Thursday, August 25, 2011

Early Farming (and other) Tools From Days Gone By

Every-so-often I receive an e-mail asking if I have any information on early farming tools. I have some but not as much as I'd like to have. I'd like to present here a *very* basic overview of some of the information I have on the subject. Most of the photos were taken at The Henry Ford Museum.
I suppose this could be a sort of beginner's guide.
I am continuously adding to this posting so make sure you check back every-so-often.

Let's start with the plow, which to me, is most important since without it very little would grow. The plow breaks up and turns over the soil to make it smoother for planting. It is one of the oldest of farming tools.
There are numerous types of plows but the most popular seemed to be the various mold-board plows. The mold-board is the part that lifts and turns the dirt. The earlier mold-boards were made of wood, but by the mid-to-late 19th century cast iron or steel became the chosen style.
The one pictured here is from 1775 and is of wood.

A plow from the 1880's in action

Henry Ford once commented that children knew more about wars than about harrows, even though harrows did more to build this country than wars. It was after plowing that the farmer would use the harrow to further spread and even out the dirt for planting.
This particular horse-drawn harrow was known as the spike-tooth harrow and was built in the late 19th century.

The spiked-tooth harrow in action

This next old-time farming tool is the horse-drawn corn planter. It was a two man job to work this piece of equipment, one man to drive the horses and the other to work the seed dropping lever. This is from 1875.

This one-horse grain drill, from around 1870, distributed seeds quickly and evenly and then covered them over. A vast improvement over spreading the seeds by hand.

Now here is a very important time-saving device: the cotton gin. The "modern" version of the cotton gin was invented by Eli Whitney back in 1793, which mechanized the cleaning of cotton. Cotton had formerly required considerable labor to clean and separate the fibers from the seeds; the cotton gin revolutionized the process. Mr. Whitney introduced a set of teeth in his cotton gin to comb out the cotton and separate the seeds.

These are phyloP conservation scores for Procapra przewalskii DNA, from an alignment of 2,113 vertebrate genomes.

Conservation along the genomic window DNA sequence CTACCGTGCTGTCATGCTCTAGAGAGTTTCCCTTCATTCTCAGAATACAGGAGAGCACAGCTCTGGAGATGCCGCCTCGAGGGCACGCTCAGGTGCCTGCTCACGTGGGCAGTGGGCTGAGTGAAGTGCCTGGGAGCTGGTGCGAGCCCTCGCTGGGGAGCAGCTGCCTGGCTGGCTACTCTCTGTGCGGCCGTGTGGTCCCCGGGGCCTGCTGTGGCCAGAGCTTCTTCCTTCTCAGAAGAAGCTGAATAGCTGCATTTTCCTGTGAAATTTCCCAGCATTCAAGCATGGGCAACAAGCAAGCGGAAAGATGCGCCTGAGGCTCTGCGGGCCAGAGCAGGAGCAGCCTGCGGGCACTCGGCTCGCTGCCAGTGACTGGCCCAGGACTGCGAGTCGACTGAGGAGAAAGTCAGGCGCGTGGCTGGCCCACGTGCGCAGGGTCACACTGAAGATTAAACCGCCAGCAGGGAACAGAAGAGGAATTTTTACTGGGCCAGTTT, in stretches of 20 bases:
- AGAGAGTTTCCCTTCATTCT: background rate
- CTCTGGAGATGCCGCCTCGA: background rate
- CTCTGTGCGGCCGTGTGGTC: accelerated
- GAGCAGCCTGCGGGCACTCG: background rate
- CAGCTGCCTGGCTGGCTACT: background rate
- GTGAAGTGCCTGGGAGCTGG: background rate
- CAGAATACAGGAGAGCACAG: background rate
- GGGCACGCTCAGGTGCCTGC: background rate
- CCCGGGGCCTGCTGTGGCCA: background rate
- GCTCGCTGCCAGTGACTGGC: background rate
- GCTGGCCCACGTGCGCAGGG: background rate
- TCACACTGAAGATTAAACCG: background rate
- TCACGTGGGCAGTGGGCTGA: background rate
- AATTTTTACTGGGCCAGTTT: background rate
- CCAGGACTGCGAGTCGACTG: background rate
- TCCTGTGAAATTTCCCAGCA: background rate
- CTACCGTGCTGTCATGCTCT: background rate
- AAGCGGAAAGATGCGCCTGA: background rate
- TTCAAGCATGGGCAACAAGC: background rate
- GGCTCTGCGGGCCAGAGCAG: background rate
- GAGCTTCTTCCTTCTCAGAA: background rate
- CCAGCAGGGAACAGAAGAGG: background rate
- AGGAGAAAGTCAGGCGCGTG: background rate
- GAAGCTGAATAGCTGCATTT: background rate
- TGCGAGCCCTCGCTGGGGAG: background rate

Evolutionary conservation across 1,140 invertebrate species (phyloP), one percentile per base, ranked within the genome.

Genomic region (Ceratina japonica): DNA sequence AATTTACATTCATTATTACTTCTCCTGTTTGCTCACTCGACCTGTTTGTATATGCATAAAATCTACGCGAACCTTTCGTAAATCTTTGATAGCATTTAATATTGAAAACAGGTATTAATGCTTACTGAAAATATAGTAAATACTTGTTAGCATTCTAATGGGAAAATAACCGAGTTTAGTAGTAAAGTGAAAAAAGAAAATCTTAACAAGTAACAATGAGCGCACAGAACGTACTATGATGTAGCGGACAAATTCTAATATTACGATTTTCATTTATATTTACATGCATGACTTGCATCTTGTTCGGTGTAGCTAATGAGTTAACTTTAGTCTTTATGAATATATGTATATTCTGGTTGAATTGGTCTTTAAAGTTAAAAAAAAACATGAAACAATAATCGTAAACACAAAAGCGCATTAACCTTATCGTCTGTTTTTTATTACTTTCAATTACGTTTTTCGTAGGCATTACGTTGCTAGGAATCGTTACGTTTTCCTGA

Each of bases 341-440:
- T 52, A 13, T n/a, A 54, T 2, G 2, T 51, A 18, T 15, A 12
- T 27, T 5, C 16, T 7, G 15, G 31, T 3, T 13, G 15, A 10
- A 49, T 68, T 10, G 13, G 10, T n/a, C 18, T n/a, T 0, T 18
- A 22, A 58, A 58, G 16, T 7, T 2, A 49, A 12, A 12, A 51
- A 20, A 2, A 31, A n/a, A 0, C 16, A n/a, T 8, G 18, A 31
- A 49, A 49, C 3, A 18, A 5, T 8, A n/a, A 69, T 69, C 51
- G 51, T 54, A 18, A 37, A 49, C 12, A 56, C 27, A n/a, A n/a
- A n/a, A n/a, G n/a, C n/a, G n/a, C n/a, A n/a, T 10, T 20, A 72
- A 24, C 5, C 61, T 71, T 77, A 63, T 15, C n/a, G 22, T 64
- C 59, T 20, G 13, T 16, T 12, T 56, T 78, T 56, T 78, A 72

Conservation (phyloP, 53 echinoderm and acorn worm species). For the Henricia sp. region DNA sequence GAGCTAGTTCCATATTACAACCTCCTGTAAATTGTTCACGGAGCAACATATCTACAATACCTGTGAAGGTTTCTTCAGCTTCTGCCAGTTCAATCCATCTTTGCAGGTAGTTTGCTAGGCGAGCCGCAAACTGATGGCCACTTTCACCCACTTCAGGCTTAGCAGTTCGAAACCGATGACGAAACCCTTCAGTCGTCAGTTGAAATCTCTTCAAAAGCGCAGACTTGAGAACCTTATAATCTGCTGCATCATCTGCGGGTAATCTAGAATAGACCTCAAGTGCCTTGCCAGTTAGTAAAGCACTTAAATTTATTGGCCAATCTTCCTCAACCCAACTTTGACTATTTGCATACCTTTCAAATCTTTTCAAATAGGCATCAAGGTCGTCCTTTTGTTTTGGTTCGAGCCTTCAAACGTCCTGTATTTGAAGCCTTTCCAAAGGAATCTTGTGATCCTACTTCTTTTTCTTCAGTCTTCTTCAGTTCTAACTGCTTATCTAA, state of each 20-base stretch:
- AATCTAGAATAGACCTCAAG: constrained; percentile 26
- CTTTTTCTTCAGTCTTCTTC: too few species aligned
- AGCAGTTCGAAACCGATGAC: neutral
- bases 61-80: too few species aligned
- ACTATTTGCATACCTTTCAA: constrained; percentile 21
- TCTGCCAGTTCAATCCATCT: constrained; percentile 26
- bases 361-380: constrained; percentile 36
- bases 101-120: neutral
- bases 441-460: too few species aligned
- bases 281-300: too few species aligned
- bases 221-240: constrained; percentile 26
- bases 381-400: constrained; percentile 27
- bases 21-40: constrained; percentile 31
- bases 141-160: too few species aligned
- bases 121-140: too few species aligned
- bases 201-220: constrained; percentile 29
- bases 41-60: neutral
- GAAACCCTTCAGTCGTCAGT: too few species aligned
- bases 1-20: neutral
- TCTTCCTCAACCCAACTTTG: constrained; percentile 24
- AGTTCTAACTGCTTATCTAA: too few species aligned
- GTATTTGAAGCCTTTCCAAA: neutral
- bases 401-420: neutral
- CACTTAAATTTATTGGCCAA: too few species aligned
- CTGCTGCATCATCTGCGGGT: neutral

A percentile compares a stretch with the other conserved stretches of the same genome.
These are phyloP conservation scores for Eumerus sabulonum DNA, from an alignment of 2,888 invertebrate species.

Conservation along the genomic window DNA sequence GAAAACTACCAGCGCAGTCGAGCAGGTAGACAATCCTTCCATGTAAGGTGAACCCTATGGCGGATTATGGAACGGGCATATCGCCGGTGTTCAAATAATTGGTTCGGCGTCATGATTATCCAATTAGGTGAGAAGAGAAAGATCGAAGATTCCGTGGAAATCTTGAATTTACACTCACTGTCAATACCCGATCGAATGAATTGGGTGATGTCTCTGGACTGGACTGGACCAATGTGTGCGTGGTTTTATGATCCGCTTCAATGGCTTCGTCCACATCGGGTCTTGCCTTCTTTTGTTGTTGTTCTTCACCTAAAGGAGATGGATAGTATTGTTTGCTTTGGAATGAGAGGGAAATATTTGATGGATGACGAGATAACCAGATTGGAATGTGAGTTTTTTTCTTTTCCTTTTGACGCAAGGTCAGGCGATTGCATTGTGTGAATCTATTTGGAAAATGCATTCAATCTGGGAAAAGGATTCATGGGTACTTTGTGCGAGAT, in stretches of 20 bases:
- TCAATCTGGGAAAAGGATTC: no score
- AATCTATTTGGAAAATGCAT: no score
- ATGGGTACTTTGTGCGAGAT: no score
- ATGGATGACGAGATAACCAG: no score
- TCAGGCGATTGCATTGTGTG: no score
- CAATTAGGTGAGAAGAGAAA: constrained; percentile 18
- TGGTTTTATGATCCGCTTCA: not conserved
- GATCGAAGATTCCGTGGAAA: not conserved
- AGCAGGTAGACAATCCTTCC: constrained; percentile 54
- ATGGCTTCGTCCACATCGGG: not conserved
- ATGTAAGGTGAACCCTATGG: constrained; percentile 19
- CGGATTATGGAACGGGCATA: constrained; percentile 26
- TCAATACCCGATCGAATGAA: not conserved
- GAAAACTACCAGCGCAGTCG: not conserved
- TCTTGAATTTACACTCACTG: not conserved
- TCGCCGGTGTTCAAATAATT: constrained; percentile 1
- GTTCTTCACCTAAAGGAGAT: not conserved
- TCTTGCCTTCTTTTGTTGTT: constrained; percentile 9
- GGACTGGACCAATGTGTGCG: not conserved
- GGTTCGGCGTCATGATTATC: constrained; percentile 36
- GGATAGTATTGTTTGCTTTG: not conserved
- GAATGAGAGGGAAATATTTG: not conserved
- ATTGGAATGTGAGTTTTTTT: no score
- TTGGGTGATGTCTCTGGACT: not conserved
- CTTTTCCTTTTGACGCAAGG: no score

His invention changed society in more ways than one might imagine -
According to the Eli Whitney Museum site:
Whitney (who died in 1825) could not have foreseen the ways in which his invention would change society for the worse. The most significant of these was the growth of slavery. While it was true that the cotton gin reduced the labor of removing seeds, it did not reduce the need for slaves to grow and pick the cotton. In fact, the opposite occurred. Cotton growing became so profitable for the planters that it greatly increased their demand for both land and slave labor. In 1790 there were six slave states; in 1860 there were 15. From 1790 until Congress banned the importation of slaves from Africa in 1808, Southerners imported 80,000 Africans. By 1860 approximately one in three Southerners was a slave.
The invention of the cotton gin is frequently cited as one of the ultimate causes of the American Civil War.
The cotton gin pictured here is not Eli Whitney's but, rather, one from 1820 and was significantly improved over Whitney's.

Well, here's a handy tool that no farmer of 1840 should've been without: an all-in-one cotton gin, carding, and spinning machine. The ginning mechanism removed the seeds from the cotton while the carding and spinning mechanisms spun the cotton fibers into thread and wound them onto bobbins.

A flail is an agricultural tool used for threshing to separate grains from their husks.
It is usually made from two or more large sticks attached by a short chain or strip of leather; one stick is held and swung, causing the other to strike a pile of grain, loosening the husks. The precise dimensions and shape of flails were determined by generations of farmers to suit the particular grain they were harvesting.

Flail from the mid-1800’s.